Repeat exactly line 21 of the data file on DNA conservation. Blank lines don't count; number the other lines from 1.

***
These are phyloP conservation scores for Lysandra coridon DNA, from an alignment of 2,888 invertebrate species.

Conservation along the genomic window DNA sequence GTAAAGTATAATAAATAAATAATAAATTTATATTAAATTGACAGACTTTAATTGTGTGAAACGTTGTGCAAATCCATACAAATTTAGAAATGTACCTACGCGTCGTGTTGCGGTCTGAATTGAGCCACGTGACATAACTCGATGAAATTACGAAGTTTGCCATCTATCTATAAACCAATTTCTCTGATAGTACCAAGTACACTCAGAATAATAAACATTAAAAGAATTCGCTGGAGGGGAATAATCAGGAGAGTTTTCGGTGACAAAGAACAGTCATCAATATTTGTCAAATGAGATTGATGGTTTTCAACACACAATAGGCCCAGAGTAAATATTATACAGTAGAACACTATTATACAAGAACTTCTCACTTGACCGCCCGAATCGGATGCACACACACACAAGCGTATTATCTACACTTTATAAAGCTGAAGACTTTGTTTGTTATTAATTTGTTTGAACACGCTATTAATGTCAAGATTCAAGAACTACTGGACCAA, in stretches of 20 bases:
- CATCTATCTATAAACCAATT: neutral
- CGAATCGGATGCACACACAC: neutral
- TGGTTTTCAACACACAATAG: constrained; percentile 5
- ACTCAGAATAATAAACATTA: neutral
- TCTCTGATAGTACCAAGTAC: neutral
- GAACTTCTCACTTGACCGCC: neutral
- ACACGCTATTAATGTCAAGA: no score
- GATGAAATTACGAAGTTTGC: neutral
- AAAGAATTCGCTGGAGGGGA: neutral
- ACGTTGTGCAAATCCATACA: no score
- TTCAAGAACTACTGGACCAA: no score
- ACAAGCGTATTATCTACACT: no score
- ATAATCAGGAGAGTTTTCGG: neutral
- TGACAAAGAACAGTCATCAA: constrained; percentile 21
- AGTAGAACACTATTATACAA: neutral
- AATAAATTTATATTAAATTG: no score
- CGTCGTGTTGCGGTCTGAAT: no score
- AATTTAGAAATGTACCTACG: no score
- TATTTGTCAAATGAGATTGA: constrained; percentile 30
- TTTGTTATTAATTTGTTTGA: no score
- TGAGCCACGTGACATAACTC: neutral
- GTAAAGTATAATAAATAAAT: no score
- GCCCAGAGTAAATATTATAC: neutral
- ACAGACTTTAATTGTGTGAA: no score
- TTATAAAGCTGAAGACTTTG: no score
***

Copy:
- TATTTGTCAAATGAGATTGA: constrained; percentile 30